May 27, 2013; Memphis, TN, USA; Memphis Grizzlies center Marc Gasol (left) and small forward Tayshaun Prince (right) react on the bench in the second half of game four of the Western Conference finals of the 2013 NBA Playoffs against the San Antonio Spurs at FedEx Forum. Mandatory Credit: Spruce Derden-USA TODAY Sports

Expectations vs. reality for a Grizzlies fan

“This guy is so negative. All the articles that have been put up from him have just put me in a horrible mood”.

Good.

I expect a championship. I do every year. And I feel every red-blooded, passionate sports fan should.

Is that fair? No.

Is it realistic? No.

Does either of those things actually matter to me? No.

Basketball is about more than a bunch of overpaid athletes putting a ball in a basket for me. You find yourself starting to care about the players, the coaches, the fans. You start realizing that sports is about more than what you see on the scoreboard, and realizing it’s about the hopes of a city to grasp greatness.

It’s about rooting their team on for a slice of history. For something that won’t be forgotten. And in turn, the moments start to take on a greater meaning. They start to become defining moments in a person’s life.

For example, I don’t know if any of you happened to catch that movie Invincible. It’s based on a true story, where a bartender in Philadelphia named Vince Papale overcomes the odds to earn a spot on the Eagles.

It was the kind of movie that had one iconic moment after the next. That Hoosiers and Remember the Titans edge of your seat kind of ride.

But for me, there was one scene that stood out more than the rest. And it was when Papale’s father spoke to his son about why he was so critical of him trying to make the team. Reminding him of the “touchdown” that got him through all the times he was down and out – the famous Steve Van Buren touchdown in 1948 that led the Eagles over the Chicago Cardinals to win their very first NFL title.

“You know how I used to tell you about Van Buren scoring that touchdown back in ’48? … That touchdown got me through 30 years at that factory. Got me through all those times your mother being sick. When I told you not to get your hopes up… didn’t mean that I wasn’t.”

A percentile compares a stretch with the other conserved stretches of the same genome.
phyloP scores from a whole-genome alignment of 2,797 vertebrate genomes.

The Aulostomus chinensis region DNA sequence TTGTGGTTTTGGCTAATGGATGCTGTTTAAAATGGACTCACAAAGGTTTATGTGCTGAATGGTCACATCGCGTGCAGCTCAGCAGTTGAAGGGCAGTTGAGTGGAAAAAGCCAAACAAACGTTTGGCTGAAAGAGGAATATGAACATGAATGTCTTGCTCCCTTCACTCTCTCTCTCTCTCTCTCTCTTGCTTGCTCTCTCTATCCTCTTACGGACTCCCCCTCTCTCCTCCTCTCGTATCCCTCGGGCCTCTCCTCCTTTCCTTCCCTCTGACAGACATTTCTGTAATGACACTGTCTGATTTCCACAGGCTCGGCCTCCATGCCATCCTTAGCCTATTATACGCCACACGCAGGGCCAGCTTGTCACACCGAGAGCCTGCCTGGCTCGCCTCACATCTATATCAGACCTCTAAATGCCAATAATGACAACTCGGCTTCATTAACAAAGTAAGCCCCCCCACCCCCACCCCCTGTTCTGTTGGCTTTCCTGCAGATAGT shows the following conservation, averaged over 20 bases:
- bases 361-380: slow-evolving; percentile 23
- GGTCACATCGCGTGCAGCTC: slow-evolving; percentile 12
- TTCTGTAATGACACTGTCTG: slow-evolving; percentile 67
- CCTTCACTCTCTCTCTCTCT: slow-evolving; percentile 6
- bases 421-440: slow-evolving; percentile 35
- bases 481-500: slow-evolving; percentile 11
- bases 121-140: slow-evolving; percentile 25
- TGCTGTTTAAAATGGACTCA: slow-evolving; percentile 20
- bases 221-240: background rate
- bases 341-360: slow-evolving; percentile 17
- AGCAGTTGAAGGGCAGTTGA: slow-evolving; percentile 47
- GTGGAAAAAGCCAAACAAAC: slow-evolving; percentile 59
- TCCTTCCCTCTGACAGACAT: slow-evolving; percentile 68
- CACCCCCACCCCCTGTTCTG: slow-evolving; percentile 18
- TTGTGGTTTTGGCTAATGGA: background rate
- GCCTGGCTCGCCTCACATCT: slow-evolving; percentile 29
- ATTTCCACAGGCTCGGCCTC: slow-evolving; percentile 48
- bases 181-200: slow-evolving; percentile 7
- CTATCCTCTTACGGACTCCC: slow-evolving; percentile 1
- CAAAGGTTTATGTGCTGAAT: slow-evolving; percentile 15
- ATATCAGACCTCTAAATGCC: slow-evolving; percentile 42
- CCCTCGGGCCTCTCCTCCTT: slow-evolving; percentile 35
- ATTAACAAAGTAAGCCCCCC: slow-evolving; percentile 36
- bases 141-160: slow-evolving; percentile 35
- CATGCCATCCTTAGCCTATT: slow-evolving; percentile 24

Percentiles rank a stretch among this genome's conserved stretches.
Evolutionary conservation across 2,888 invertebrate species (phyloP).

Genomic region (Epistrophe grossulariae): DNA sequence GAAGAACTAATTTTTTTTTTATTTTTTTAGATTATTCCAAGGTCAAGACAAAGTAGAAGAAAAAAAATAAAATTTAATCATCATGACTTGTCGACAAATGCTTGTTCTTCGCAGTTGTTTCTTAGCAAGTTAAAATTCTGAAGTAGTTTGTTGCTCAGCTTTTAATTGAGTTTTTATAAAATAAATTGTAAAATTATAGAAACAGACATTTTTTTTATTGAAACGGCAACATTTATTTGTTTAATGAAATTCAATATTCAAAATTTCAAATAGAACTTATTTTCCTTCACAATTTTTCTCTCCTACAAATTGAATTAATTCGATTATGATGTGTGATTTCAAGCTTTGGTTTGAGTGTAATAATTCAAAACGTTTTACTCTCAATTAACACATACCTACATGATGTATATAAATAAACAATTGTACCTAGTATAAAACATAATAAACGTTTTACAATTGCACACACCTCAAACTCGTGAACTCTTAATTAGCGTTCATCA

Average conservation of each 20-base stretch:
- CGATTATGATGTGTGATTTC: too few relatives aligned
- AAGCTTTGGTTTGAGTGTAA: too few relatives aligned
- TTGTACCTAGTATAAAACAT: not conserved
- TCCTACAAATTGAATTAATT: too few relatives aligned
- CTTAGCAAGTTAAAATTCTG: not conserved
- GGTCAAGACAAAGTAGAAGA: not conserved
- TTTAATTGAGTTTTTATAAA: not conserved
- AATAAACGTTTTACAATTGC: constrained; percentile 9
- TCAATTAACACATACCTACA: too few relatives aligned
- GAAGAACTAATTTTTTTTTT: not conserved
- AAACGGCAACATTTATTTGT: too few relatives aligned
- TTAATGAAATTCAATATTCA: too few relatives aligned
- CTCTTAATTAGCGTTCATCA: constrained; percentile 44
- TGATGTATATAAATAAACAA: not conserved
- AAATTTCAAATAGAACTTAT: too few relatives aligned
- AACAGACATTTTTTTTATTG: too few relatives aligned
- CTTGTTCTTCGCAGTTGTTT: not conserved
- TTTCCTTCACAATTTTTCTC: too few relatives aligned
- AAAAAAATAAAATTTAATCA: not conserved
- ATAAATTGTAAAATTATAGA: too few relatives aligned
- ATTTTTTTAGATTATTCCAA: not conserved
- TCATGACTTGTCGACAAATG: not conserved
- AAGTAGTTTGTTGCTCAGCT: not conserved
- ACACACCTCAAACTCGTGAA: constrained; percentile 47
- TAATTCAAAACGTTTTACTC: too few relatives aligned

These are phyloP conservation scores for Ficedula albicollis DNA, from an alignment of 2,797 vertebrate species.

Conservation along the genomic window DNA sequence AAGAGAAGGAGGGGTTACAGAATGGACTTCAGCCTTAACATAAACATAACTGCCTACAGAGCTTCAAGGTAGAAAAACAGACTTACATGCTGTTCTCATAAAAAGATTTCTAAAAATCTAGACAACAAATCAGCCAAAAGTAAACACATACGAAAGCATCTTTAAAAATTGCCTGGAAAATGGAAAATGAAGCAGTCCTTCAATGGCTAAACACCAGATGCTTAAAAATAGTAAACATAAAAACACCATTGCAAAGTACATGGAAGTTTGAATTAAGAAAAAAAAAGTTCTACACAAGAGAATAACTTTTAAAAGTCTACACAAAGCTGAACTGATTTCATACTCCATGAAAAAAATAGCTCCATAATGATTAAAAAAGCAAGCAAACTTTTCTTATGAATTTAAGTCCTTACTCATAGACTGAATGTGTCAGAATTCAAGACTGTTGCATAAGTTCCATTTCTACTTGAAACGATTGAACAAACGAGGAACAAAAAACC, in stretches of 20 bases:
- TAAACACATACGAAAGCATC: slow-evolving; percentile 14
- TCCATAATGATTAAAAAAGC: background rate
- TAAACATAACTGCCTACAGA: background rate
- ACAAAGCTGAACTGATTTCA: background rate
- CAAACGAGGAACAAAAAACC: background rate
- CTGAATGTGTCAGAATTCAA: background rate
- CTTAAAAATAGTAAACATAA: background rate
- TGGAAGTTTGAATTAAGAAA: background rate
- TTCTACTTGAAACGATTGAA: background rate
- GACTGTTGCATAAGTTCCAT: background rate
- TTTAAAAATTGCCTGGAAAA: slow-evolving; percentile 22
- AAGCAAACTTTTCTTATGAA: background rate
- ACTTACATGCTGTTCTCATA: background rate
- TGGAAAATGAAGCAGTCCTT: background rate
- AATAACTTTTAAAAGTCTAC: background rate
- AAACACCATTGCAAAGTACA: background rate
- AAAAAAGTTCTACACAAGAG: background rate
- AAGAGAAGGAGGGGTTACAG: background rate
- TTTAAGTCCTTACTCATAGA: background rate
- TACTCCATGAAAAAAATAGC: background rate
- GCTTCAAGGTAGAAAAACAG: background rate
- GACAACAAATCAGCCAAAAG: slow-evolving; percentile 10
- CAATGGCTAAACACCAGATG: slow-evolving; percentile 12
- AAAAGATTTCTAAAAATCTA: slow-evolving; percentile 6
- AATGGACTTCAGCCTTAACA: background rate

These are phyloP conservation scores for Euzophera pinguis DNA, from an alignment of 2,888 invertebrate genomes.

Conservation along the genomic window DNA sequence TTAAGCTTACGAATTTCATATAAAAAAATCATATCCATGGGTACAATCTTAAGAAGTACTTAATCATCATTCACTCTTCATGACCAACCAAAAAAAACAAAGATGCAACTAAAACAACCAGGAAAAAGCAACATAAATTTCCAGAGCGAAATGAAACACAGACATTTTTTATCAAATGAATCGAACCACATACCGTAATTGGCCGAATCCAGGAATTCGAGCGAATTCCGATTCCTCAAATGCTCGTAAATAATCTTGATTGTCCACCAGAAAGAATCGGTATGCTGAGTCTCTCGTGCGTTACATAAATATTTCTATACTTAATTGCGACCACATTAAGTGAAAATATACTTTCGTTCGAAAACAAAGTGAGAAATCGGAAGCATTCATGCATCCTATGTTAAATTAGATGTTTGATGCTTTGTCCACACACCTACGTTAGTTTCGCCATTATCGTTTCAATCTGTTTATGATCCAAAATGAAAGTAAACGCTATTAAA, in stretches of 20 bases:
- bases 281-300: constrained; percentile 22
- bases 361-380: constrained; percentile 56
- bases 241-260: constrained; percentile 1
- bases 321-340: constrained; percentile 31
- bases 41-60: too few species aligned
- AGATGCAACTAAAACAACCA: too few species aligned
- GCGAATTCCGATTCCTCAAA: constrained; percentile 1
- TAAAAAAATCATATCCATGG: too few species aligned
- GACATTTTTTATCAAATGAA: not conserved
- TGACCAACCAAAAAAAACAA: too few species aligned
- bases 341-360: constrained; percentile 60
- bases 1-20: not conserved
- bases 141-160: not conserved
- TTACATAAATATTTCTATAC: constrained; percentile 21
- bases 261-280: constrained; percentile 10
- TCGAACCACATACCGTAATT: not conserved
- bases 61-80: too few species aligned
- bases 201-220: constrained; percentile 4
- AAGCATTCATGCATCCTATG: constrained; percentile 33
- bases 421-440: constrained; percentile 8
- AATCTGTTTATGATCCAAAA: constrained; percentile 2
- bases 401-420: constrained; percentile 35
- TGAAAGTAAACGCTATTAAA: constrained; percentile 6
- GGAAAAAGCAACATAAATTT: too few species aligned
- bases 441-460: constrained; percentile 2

You see, sports matter. More than the average fan could ever understand. They carry us through the best and worst of times.

So am I ever critical of the Grizzlies? Yes.

Are Cleveland fans critical of the Browns? Yeah.

Are Atlanta fans critical of the Braves? You bet your ass they are.

And guess what? That’s good. It might even be healthy.

It’s important to hold your team to a standard of greatness. T0 stay with them and love when they fall short of that greatness, when they disappoint you. Because you will be disappointed – probably more often than not.

It’s also important to question every move your team makes. To hold them against what you believe, what you think, and what you feel is best. To speak out when you feel they are headed in the wrong direction, and to praise them when you feel they do what is right.

Because if your team doesn’t leave you wanting and hoping for more, heartbroken after every loss and questioning every motive, then you’re not nearly as invested as you should be.

So trust me, when the Grizzlies win an NBA title, I’ll write the shiniest, happiest article on the face of the planet. But until then, I’ll go on holding this team to the only standard I’ll ever accept: Greatness. And I firmly believe they will get there.

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